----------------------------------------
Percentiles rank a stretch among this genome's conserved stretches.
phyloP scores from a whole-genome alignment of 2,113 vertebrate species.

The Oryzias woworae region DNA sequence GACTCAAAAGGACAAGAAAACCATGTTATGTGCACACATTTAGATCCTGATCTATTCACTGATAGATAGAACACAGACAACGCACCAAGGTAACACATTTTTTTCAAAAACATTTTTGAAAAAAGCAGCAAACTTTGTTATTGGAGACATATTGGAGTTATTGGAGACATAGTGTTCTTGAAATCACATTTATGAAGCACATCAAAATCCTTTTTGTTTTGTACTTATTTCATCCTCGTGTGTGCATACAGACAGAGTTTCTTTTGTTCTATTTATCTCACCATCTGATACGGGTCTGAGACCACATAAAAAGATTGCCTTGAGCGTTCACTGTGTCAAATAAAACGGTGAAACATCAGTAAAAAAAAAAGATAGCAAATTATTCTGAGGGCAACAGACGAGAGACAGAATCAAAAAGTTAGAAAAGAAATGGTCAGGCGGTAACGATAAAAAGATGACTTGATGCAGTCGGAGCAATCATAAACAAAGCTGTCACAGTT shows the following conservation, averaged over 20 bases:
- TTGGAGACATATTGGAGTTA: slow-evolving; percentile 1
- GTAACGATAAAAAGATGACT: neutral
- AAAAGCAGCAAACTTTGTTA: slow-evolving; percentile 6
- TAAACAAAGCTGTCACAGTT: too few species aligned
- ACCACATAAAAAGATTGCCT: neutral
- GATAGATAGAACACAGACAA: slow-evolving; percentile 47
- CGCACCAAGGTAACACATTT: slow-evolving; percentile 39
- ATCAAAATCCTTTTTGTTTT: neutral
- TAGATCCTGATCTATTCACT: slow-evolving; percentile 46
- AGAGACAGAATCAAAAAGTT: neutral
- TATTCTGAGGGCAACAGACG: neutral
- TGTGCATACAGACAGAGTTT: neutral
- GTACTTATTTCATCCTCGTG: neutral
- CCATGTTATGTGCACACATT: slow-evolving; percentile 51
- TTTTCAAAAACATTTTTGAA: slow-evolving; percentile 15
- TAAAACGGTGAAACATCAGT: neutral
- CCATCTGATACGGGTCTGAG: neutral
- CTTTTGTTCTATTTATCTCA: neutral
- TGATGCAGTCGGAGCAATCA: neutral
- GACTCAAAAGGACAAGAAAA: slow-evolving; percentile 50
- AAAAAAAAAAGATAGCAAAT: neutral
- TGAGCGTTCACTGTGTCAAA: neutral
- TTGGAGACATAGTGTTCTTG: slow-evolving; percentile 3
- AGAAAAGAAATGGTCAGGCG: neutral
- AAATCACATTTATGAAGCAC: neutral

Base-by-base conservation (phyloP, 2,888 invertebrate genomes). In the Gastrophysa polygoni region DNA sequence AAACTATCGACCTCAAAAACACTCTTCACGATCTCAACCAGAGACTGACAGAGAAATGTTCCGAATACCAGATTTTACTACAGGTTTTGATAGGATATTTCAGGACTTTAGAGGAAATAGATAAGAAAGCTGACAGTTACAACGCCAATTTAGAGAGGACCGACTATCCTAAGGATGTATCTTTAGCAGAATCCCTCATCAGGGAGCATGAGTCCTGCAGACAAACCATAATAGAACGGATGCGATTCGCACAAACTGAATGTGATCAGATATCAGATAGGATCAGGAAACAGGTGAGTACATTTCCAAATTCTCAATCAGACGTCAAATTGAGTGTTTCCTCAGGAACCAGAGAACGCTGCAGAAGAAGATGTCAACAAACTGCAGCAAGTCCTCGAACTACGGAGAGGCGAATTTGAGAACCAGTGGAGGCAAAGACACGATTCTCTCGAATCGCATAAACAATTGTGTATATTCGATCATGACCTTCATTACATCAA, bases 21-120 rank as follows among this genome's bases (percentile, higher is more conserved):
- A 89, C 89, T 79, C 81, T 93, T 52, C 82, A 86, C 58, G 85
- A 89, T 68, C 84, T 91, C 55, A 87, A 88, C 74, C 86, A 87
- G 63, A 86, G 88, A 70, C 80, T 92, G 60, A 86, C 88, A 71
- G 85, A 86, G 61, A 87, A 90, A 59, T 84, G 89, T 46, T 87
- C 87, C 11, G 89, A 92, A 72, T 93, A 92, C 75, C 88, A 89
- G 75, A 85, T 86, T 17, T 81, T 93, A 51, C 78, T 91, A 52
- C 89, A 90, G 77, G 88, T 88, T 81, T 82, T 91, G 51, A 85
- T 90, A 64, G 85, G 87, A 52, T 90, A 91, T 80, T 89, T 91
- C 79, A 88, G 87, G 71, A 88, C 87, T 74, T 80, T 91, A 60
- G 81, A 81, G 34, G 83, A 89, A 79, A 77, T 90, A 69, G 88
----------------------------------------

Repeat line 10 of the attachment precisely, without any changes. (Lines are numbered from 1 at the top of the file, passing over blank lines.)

- CGCACCAAGGTAACACATTT: slow-evolving; percentile 39